“When you’re nostalgic about something, there’s a little bit of a sense of loss—[the moment has] happened, it’s gone—but usually the net result is happiness,” says Clay Routledge, a social psychologist at North Dakota State University.

Nostalgic memories typically entail cherished, personal moments, such as those spent with loved ones. Those memories, in turn, inspire positive feelings of joy, high self-regard, belonging, and meaningfulness in life.

Negative feelings, and specifically loneliness, cause more nostalgic reaction. In another experiment, participants read one of three news stories that contained depressing, neutral, or positive content. A story about a tsunami disaster provoked more nostalgic thoughts than an article about space or a polar bear birth, the researchers found.

“If you’re feeling lonely, if you’re feeling like a failure, if you feel like you don’t know if your life has any purpose [or] if what you’re doing has any value, you can reach into this reservoir of nostalgic memories and comfort yourself,”

What it means:

By looking at this information and by using my own knowledge on the subject I can come to the conclusion that nostalgia is caused by coming in contact with an object or event that makes you remains about the past through either been linked to that time or by been upsetting which makes you long for a better more comforting time in your past.

How to replicate it in a game?

Looking at this information it would suggest that to cause a player to be nostalgic over something in a game it must either link to something in their lives or very quickly create fun enjoyable events so when something bad comes along they will remember the fun causing nostalgia, in theory.

Sources: Link.

Things that could be implemented:

Naming system – Naming a character or object in a game

Small Customisation

Side quests to fined manuals and tools around the world in hidden locations to unlock the ability to perform maintenance and unlock more systems or slight upgrades to the robots performance rewarding the player for their time investment. This investment will be very important in getting the player to feel invested in the mech because of their personal time input.

Does the mech need oil or electricity like how you need to feed a pet? This would give the player more of a responsibility.

Ululu needs to touch the rabbit at different intervals so it does not leave her when she is exploring on foot should this be more of a stroking motion?

Fall asleep with the rabbit curled around you next to the camp fire?

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In the 1800’s blacksmiths learned their trade by becoming an apprentice to a master blacksmith. This usually started at age 12 or thirteen.

Blacksmiths process:

Step 1:

A blacksmith works with wrought iron and steel to make utilitarian items such as hinges, tools, chains, etc.

Step 2:

Coal is burned in the forge and bellows blow air into the fire to make it burn hotter. The core temperature can reach 4000 degrees. The metal is heated to about 2000 degrees, then hammered and worked on an anvil into the required shape.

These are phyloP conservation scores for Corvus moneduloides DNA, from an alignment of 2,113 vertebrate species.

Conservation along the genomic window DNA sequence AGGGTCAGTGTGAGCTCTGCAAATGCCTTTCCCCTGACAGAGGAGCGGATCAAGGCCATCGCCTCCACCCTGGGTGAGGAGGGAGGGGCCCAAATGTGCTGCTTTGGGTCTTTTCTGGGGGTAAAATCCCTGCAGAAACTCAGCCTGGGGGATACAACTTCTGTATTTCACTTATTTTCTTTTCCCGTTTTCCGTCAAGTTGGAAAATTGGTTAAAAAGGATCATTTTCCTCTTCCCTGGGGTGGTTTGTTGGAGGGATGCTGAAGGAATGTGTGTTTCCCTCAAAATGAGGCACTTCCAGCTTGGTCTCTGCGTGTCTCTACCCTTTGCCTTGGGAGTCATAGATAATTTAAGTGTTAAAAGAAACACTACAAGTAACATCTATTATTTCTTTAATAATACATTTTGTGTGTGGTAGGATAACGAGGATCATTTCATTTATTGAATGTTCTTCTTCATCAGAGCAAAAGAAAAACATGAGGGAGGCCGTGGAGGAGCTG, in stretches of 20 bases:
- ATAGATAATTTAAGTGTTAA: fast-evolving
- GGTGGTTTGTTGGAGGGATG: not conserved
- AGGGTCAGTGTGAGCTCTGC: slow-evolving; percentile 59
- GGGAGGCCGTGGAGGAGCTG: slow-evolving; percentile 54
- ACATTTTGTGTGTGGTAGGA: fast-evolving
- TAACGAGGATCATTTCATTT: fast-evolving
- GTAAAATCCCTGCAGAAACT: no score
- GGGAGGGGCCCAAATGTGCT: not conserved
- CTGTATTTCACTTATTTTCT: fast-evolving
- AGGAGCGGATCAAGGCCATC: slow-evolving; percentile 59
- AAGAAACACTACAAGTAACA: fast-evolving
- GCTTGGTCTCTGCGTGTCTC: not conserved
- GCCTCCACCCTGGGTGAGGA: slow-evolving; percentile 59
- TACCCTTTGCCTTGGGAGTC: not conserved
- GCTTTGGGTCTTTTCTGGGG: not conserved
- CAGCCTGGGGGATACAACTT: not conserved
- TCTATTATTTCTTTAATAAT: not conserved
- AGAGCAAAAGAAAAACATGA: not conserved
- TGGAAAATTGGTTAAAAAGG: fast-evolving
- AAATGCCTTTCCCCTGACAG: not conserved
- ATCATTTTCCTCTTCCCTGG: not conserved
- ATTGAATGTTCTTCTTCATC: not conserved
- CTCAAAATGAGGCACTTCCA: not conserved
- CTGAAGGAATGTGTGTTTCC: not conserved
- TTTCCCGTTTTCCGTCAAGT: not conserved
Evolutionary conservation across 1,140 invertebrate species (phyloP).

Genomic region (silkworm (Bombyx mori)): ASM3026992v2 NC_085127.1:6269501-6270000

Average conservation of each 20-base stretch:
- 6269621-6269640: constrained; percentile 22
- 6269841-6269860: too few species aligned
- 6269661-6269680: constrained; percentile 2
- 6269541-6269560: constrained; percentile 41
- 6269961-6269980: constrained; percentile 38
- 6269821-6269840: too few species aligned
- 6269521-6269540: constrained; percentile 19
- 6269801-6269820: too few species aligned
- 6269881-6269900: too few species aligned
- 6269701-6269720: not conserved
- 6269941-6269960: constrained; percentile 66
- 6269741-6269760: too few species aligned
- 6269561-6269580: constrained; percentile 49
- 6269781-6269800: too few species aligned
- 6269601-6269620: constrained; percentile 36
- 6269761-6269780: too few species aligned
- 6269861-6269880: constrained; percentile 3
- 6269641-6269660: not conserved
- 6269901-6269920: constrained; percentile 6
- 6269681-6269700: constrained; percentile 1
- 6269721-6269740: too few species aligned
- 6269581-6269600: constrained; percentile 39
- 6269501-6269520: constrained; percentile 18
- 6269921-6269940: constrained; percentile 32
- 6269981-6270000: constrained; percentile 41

Step 3:

The blacksmith then pounds the hot metal to the shape he wants.

Source: Link.

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AQS_4775 Bellows

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Blacksmith Research

 

A video showing how to shoe a horse as this would have been a common job in 1876:

 

With this basic description of the process a blacksmith would go through and reference images of tools it should be enough to generate assets for a small blacksmiths for the town.

Blood letting:

Blood-letting

Bloodletting was used for hundreds of years to help cure illness and restore health, and its popularity thrived in the 19th century. Even though its effectiveness was routinely questioned, the procedure was used for cardiac problems into the 1920s. This brought about the Barber-surgeons. Barbers performed a wide variety of functions. In addition to cutting hair, a barber might pull teeth, perform surgery on minor wounds, amputate limbs or administer leeches.

Source: Link.

1940’s blood letting knife:

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1800’s barber surgeons bowl:

bloodletting_barber_surgeons_bowl_silverplated_c._1800_2

Surgery Equipment:

Amputation saws:

1875 Amputation kit:

amputation_set_Ford__Caswell_Hazard_c._1875

 

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Medical uniform at the time seems to be a white apron worn over a suit for male doctors.

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Chloroform was used to put patients to sleep.

Diluted carbolic acid is an antiseptic used in 1882.

Infusions:

Made by pouring 500ml of boiling water over two tablespoons of leaves, flowers or stems. The plants may be fresh or dried.

Decoction:

barks, roots, tough stems, seeds or wood chips are boiled for half an hour in water to create a liquid.

Tinctures:

Is a liquid made with alcohol, and takes longer to preper. The herb is powdered or crushed and put into a glass jar with 30ml of alcohol and 10ml of distilled water. Put a tight lid on it and leave it in a warm place for about two weeks. Store in a cool dark place.